The adult PLH is very light green and wedge shaped and tiny (an eighth of an inch long). The best way to find them is to brush the plant and watch one of the white-looking bugs land. The nymphs are similar to the adult, but have no wings and are even smaller and live on the underside of the leaves. If you disturb a nymph you will see it run and it can run sideways as fast as forward. This is a clue that you have PLH and not some other less harmful leafhopper.

The adults are flighty. When you brush your crop you will see them fly up. If there is a cloud of them, you are in trouble. Researchers have developed a threshold before treatment is recommended. Thresholds vary but here is one that is typical: Treat potatoes if 5 adults or 15 large larvae are found on 50 leaves.

Crop rotation does nothing for you since they are coming from far away. Covering your crops with a row cover would work, but these crops are not the type that are usually covered. Effective insecticides are limited. The only material that I have seen work that is allowed in organic production is pyrethrum, so Pyganic is the recommendation that I make. However, it does not work as well as a pyrethrum with PBO. BUT PBO is not permitted in organic production. If you market crops as organic, be sure to use an approved brand of pyrethrum, such as Pyganic. Use the most concentrated mix allowed. Spray late in the day or evening, get good coverage including the undersides of the leaves, and don't wait until it is too late.


Onion Thrips (Thrips tabaci): Onion thrips may become active soon, and if they have been a problem for you in years past it is time to start scouting for them. They are very tiny and easily overlooked until the onion plants start showing leaves that look as if they have been rasped. In fact they have. The thrips feed by using their moth parts to rasp and pierce the onion leaves, releasing juices for them to feed upon. If the population of thrips is large you will see silvery patches on all the young leaves and when really bad the whole field will look white and silvery and the leaves wither. Obviously onion yields can be greatly reduced because the onion plants loses food and water through the damaged tissue.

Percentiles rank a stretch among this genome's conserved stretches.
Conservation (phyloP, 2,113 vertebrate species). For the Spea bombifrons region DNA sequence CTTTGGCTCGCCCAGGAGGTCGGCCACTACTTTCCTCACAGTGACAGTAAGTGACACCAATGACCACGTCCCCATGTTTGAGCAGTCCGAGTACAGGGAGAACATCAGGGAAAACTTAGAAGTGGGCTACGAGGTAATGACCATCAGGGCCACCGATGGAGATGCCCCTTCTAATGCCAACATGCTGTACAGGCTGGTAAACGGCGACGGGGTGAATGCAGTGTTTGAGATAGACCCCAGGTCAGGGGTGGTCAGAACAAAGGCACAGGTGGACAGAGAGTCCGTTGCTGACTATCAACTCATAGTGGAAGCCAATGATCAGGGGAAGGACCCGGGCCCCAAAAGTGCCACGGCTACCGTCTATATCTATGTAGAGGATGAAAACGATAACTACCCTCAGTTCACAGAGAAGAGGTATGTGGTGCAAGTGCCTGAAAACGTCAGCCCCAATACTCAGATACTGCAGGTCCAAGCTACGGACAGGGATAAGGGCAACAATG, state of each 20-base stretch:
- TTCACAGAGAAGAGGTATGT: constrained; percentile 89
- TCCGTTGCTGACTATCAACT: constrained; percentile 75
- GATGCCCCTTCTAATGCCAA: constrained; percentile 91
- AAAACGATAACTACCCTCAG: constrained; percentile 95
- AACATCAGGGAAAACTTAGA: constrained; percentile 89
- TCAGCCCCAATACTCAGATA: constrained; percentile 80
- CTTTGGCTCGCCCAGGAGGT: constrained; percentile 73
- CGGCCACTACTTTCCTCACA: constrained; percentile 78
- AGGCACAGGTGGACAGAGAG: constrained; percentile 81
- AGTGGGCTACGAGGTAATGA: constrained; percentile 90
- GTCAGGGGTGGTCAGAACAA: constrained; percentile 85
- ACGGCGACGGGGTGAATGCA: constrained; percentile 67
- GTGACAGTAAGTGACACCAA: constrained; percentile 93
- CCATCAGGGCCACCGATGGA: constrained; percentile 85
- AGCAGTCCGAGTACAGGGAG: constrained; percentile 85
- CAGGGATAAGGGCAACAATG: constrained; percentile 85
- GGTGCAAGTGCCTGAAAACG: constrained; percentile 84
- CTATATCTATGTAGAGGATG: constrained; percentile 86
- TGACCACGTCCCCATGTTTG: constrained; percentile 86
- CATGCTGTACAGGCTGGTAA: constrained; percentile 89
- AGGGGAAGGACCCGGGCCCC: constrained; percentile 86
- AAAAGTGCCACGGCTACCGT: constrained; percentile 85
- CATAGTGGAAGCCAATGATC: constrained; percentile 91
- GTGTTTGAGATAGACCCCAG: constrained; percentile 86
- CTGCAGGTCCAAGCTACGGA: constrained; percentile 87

Onion thrips hide between the leaves at the base of the onion plant. I find the best way to find them is to pull up a plant and hold it upside down over a white sheet of paper and pull apart the leaves as you shake gently. Even when they are walking about on the paper you will still need to look hard to see the thrips. My eyes are not that good and I need a hand lens to even spot them. The immature thrips are white to a pale yellow, elongated with very short antennas and dark eyes. Remember, tiny. The adult is tiny too, but it has wings. Thrips' wings are unique. They are fringed with hairs. Thrips are very poor fliers, but they do fly when disturbed and get blown in the wind easily. Keep in mind that this means thrips will be blown to new fields downwind. Adults are pale yellow to dark brown.

There are many generations per season and they can be very quick in warm weather. Also, parthenogenesis is common, meaning females that cannot find males produce progeny all by themselves. Each female can produce up to 80 eggs, which tells you that the population can explode quite quickly under good conditions. Good conditions are warm and without heavy rains. Heavy rains wash the weak insect off the plant.

Growers can simulate heavy rains with heavy overhead irrigation. As well as disturbing the insect the extra water will help the rasped onions. Extra fertilization will help too.

Thrips survive in onion debris so clean up after harvest. I have heard that thrips are confused by inter-cropping with carrots.

If the natural enemies or the cultural practices fail to keep thrips populations down then you may need to turn to a pesticide. Remember, thrips are often around in small numbers which can be tolerated. IPM practices recommend an economic threshold of an average of 3 thrips per green leaf. When scouting, sample about 50 plants around the field from at least 10 different locations in the field and then figure the average per leaf. Entrust is the most common recommended material. Follow the label instructions and be sure to spray into the leaf axis.